Michigan Legislature gave cover to GM, MEDC on tax credits
Transparency is Mackinac work. How the Mackinac Center Legal Foundation spoke up in favor of the public’s right to know.
The Michigan Legislature helped the Michigan Economic Development Corporation and General Motors conceal the amount of taxpayer dollars Michigan gives GM in the form of corporate welfare.
The Legislature went as far as to enact laws to ensure the amount given to GM remained a secret.
A lawsuit against the MEDC by Detroit resident David Sole challenged this secretive arrangement and asked the courts to force the state to reveal the numbers. Sole succeeded in the effort, and the Mackinac Center Legal Foundation played a part. The Michigan Supreme Court had asked the foundation to file an amicus brief in the case.
The foundation had argued that the tax credit agreement does more than wipe out the company’s tax liability in the hope that GM does not leave the state. Instead, the agreement uses a device known as a refundable tax credit to give the company money. The exact amount is based on a formula involving the number of employees retained, their compensation, and their benefits. When GM shows it has earned more than its tax liability, the state — Michigan taxpayers — will pay the company the difference.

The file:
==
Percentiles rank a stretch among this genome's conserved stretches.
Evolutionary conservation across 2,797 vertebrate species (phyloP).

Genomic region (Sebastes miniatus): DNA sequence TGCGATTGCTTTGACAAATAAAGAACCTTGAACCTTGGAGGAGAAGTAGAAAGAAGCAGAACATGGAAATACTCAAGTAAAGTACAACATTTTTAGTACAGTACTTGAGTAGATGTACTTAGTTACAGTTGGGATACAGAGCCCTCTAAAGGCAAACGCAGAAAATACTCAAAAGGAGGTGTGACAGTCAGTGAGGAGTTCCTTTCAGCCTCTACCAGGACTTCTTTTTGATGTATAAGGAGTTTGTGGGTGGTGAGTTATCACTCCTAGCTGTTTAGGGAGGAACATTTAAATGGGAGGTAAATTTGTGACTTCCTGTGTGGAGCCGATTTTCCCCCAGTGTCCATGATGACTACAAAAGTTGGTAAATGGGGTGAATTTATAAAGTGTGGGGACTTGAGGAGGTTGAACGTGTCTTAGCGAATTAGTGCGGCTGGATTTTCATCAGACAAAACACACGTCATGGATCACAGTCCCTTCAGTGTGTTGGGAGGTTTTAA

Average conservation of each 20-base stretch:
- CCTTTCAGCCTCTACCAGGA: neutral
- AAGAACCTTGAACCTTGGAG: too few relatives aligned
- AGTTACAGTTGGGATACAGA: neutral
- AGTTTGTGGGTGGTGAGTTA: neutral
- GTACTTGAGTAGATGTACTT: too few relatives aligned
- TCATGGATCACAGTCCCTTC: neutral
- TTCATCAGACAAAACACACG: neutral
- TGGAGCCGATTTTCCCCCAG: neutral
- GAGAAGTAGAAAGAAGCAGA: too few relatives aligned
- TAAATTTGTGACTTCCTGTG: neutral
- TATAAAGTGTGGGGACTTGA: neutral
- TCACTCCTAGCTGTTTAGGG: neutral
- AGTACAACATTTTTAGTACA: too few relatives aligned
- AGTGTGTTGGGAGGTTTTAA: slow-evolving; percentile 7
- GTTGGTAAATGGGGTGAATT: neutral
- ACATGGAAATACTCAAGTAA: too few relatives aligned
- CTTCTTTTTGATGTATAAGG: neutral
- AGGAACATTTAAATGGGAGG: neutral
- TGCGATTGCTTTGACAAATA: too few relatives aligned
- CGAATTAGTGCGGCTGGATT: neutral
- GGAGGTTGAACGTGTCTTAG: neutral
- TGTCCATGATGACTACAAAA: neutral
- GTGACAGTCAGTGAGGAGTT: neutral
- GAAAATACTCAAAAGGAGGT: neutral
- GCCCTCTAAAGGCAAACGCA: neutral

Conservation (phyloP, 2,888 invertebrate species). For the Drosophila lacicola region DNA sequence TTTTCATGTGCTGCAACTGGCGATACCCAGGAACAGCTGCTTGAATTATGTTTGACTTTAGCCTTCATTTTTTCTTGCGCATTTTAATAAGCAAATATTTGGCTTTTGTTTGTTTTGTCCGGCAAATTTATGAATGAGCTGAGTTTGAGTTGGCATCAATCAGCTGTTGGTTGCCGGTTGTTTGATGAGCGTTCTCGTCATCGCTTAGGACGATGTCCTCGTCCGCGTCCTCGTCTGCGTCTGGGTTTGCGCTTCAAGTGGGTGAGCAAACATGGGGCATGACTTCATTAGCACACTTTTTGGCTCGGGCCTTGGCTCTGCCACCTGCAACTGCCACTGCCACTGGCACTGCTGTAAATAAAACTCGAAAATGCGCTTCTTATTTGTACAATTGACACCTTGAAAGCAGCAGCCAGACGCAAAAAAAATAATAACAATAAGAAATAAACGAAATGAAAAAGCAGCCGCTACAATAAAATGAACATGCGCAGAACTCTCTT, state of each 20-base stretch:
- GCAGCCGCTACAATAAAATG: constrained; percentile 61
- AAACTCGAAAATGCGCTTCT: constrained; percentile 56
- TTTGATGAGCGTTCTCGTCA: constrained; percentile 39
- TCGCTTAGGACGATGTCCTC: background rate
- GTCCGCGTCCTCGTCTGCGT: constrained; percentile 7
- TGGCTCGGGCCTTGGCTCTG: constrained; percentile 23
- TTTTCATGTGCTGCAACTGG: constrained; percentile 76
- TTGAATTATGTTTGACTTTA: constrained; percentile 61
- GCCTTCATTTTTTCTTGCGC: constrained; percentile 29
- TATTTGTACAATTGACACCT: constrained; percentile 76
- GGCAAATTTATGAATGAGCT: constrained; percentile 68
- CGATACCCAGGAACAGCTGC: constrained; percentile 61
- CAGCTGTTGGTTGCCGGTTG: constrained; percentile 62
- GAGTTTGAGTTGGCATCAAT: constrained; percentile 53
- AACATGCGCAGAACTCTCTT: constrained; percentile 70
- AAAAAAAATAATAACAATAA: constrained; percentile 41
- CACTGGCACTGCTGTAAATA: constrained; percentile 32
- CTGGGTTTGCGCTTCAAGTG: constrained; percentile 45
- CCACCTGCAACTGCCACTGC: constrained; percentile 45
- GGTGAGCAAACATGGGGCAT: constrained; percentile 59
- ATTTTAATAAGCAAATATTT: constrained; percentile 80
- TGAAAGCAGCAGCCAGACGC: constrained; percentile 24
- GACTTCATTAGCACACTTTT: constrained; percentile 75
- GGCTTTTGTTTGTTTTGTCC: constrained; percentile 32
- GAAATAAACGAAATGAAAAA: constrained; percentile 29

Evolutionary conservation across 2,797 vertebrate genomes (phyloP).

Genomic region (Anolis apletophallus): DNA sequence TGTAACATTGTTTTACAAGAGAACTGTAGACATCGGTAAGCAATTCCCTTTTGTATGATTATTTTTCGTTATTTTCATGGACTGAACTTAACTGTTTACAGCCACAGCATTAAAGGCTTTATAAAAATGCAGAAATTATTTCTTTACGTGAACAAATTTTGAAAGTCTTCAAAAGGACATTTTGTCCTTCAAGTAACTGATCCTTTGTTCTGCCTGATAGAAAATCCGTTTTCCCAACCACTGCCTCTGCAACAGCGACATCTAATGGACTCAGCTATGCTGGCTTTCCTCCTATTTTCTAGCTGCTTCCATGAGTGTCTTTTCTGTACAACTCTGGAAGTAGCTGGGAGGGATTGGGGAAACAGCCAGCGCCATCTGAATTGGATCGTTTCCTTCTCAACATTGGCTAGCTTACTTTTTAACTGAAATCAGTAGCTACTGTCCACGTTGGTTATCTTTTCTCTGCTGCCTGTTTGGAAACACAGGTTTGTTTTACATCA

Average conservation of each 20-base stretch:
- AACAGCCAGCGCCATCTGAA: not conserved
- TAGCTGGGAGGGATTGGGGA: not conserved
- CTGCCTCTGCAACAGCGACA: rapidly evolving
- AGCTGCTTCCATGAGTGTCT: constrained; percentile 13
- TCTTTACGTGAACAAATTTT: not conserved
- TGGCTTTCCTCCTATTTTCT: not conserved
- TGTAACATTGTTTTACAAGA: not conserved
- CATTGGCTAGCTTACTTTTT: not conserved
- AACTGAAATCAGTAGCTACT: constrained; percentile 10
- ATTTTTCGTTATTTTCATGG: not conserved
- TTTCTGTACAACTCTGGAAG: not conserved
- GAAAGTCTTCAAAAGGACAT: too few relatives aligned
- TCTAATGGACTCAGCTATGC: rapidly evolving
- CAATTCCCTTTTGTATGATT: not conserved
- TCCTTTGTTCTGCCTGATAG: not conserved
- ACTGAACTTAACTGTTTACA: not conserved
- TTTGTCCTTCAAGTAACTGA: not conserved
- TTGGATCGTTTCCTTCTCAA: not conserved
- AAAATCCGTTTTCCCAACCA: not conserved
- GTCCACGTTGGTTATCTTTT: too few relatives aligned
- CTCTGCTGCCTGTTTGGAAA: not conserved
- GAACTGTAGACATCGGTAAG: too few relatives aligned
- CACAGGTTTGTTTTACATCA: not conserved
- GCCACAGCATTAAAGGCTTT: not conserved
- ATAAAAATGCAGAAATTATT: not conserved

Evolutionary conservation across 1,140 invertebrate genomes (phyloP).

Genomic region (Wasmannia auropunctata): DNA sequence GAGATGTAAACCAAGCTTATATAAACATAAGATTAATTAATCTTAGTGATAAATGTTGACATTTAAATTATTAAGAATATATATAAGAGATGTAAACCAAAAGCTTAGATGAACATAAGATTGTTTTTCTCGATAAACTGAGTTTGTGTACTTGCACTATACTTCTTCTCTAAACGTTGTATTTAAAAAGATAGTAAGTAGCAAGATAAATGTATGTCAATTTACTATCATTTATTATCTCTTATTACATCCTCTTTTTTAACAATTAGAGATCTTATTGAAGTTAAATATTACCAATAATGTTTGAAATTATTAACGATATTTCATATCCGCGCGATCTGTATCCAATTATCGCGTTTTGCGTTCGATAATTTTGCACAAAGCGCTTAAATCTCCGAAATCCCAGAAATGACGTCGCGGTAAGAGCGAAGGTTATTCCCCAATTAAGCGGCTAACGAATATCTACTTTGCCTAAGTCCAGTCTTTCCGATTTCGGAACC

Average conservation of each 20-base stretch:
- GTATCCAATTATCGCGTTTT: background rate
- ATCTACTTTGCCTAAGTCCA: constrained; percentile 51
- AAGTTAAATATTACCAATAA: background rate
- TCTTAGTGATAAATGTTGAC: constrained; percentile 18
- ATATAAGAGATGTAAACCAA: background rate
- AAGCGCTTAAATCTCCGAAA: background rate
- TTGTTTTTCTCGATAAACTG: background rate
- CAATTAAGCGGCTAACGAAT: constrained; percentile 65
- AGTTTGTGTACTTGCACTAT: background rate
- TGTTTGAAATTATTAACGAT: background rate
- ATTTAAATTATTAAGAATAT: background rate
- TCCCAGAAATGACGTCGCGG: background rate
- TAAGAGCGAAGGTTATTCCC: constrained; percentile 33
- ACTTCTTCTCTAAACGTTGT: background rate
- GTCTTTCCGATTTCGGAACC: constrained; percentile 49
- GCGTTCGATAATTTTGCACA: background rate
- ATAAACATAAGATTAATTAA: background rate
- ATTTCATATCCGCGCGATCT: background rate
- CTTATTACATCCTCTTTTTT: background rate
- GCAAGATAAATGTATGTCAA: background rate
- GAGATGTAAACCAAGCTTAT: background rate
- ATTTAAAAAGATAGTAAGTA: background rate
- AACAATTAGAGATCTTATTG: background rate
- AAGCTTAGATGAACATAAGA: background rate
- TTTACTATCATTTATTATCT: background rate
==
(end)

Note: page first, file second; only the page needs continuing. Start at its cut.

The state high court relied on the Mackinac Center Legal Foundation’s amicus brief and ruled unanimously in favor of Sole, requiring the amount to be disclosed.
General Motors subsequently disclosed it will receive up to $3.8 billion. The state says it will most likely be paying on the agreement until 2030, according to MLive.
The Mackinac Center Legal Foundation brief asked questions such as: “What politicians are receiving campaign contributions from subsidy recipients or their executives? Is that influencing whether the agreements get modified and in what matter?”
The MEDC must report to the Legislature on how much the company receives. Only a few elected officials and agency employees are allowed to see how much corporate welfare is doled out to the company. To emphasize the secretive nature of the deal, the Legislature created a $5,000 penalty for anyone who leaks the information to the public.
“The Legislature shouldn’t attempt to hide these subsidies in the tax code. If politicians believe this is good public policy and these subsidies are necessary expenditures for Michigan economy, one would think that those politicians would be glad to have the public fully informed,” says Patrick Wright, vice president for legal affairs at the Mackinac Center for Public Policy and director of the Mackinac Center Legal Foundation.
Bipartisan legislation was introduced on March 1 that would prohibit employees of state or local governments from signing nondisclosure agreements about economic development projects.
GM had net income of $59.684 billion between the years 2014 and 2020.
Michigan Capitol Confidential is the news source produced by the Mackinac Center for Public Policy. Michigan Capitol Confidential reports with a free-market news perspective.